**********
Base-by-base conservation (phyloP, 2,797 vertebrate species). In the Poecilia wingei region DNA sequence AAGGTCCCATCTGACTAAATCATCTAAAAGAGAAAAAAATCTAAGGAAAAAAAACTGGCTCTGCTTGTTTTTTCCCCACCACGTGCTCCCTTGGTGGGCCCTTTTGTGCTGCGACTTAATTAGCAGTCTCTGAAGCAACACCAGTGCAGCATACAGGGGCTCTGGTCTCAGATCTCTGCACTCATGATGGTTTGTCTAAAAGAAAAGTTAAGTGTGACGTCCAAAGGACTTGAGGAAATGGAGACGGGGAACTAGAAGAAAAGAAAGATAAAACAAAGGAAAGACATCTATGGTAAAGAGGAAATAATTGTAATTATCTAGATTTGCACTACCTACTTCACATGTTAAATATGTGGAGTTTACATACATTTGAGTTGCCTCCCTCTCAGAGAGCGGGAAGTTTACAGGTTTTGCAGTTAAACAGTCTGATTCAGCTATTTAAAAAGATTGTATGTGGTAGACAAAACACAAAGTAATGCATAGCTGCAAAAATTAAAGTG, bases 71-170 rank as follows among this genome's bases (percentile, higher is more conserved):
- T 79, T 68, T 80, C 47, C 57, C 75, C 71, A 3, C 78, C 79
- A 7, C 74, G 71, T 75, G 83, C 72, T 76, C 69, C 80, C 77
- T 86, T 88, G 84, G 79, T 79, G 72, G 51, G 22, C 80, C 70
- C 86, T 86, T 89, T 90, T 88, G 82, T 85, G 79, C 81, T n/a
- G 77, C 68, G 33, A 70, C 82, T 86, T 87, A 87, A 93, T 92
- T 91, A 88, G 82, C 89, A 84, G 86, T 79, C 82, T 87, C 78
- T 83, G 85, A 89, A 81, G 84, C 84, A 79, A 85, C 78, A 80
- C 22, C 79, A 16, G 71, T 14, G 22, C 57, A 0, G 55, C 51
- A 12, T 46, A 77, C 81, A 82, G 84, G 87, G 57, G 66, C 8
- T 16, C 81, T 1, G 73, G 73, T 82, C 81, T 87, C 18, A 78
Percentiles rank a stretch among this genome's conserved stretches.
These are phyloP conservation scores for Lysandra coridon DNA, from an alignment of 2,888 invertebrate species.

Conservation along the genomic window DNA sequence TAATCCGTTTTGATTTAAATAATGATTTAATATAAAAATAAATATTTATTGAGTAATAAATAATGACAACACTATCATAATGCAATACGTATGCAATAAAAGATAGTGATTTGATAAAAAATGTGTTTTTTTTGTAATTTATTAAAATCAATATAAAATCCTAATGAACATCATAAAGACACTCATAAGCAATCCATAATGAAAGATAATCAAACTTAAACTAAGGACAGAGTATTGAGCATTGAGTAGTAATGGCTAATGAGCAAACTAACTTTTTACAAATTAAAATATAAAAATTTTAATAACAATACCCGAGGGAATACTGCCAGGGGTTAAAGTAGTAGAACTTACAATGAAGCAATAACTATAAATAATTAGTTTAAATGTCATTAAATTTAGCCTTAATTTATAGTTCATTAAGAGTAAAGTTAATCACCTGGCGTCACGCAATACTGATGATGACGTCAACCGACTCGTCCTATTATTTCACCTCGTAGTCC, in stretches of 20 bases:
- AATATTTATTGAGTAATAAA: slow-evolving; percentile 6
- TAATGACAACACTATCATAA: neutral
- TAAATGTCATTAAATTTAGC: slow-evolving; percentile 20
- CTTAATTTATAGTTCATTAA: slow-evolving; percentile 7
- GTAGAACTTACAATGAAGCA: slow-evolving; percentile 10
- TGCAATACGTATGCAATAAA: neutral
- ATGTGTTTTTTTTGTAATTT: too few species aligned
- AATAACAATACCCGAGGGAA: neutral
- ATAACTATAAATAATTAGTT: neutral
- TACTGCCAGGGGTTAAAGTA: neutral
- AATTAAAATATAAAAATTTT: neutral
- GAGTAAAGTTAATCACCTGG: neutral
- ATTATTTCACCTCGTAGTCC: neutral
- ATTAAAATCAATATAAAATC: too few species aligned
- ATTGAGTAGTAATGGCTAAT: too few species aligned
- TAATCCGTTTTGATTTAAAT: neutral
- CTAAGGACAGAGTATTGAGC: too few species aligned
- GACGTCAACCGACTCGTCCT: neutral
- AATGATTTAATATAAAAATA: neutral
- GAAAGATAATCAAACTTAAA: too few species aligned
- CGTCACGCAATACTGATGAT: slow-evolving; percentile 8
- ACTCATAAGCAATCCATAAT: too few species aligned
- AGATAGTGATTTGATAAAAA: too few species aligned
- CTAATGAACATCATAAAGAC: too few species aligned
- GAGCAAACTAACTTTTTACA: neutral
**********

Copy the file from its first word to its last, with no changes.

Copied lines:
Base-by-base conservation (phyloP, 2,797 vertebrate species). In the Poecilia wingei region DNA sequence AAGGTCCCATCTGACTAAATCATCTAAAAGAGAAAAAAATCTAAGGAAAAAAAACTGGCTCTGCTTGTTTTTTCCCCACCACGTGCTCCCTTGGTGGGCCCTTTTGTGCTGCGACTTAATTAGCAGTCTCTGAAGCAACACCAGTGCAGCATACAGGGGCTCTGGTCTCAGATCTCTGCACTCATGATGGTTTGTCTAAAAGAAAAGTTAAGTGTGACGTCCAAAGGACTTGAGGAAATGGAGACGGGGAACTAGAAGAAAAGAAAGATAAAACAAAGGAAAGACATCTATGGTAAAGAGGAAATAATTGTAATTATCTAGATTTGCACTACCTACTTCACATGTTAAATATGTGGAGTTTACATACATTTGAGTTGCCTCCCTCTCAGAGAGCGGGAAGTTTACAGGTTTTGCAGTTAAACAGTCTGATTCAGCTATTTAAAAAGATTGTATGTGGTAGACAAAACACAAAGTAATGCATAGCTGCAAAAATTAAAGTG, bases 71-170 rank as follows among this genome's bases (percentile, higher is more conserved):
- T 79, T 68, T 80, C 47, C 57, C 75, C 71, A 3, C 78, C 79
- A 7, C 74, G 71, T 75, G 83, C 72, T 76, C 69, C 80, C 77
- T 86, T 88, G 84, G 79, T 79, G 72, G 51, G 22, C 80, C 70
- C 86, T 86, T 89, T 90, T 88, G 82, T 85, G 79, C 81, T n/a
- G 77, C 68, G 33, A 70, C 82, T 86, T 87, A 87, A 93, T 92
- T 91, A 88, G 82, C 89, A 84, G 86, T 79, C 82, T 87, C 78
- T 83, G 85, A 89, A 81, G 84, C 84, A 79, A 85, C 78, A 80
- C 22, C 79, A 16, G 71, T 14, G 22, C 57, A 0, G 55, C 51
- A 12, T 46, A 77, C 81, A 82, G 84, G 87, G 57, G 66, C 8
- T 16, C 81, T 1, G 73, G 73, T 82, C 81, T 87, C 18, A 78
Percentiles rank a stretch among this genome's conserved stretches.
These are phyloP conservation scores for Lysandra coridon DNA, from an alignment of 2,888 invertebrate species.

Conservation along the genomic window DNA sequence TAATCCGTTTTGATTTAAATAATGATTTAATATAAAAATAAATATTTATTGAGTAATAAATAATGACAACACTATCATAATGCAATACGTATGCAATAAAAGATAGTGATTTGATAAAAAATGTGTTTTTTTTGTAATTTATTAAAATCAATATAAAATCCTAATGAACATCATAAAGACACTCATAAGCAATCCATAATGAAAGATAATCAAACTTAAACTAAGGACAGAGTATTGAGCATTGAGTAGTAATGGCTAATGAGCAAACTAACTTTTTACAAATTAAAATATAAAAATTTTAATAACAATACCCGAGGGAATACTGCCAGGGGTTAAAGTAGTAGAACTTACAATGAAGCAATAACTATAAATAATTAGTTTAAATGTCATTAAATTTAGCCTTAATTTATAGTTCATTAAGAGTAAAGTTAATCACCTGGCGTCACGCAATACTGATGATGACGTCAACCGACTCGTCCTATTATTTCACCTCGTAGTCC, in stretches of 20 bases:
- AATATTTATTGAGTAATAAA: slow-evolving; percentile 6
- TAATGACAACACTATCATAA: neutral
- TAAATGTCATTAAATTTAGC: slow-evolving; percentile 20
- CTTAATTTATAGTTCATTAA: slow-evolving; percentile 7
- GTAGAACTTACAATGAAGCA: slow-evolving; percentile 10
- TGCAATACGTATGCAATAAA: neutral
- ATGTGTTTTTTTTGTAATTT: too few species aligned
- AATAACAATACCCGAGGGAA: neutral
- ATAACTATAAATAATTAGTT: neutral
- TACTGCCAGGGGTTAAAGTA: neutral
- AATTAAAATATAAAAATTTT: neutral
- GAGTAAAGTTAATCACCTGG: neutral
- ATTATTTCACCTCGTAGTCC: neutral
- ATTAAAATCAATATAAAATC: too few species aligned
- ATTGAGTAGTAATGGCTAAT: too few species aligned
- TAATCCGTTTTGATTTAAAT: neutral
- CTAAGGACAGAGTATTGAGC: too few species aligned
- GACGTCAACCGACTCGTCCT: neutral
- AATGATTTAATATAAAAATA: neutral
- GAAAGATAATCAAACTTAAA: too few species aligned
- CGTCACGCAATACTGATGAT: slow-evolving; percentile 8
- ACTCATAAGCAATCCATAAT: too few species aligned
- AGATAGTGATTTGATAAAAA: too few species aligned
- CTAATGAACATCATAAAGAC: too few species aligned
- GAGCAAACTAACTTTTTACA: neutral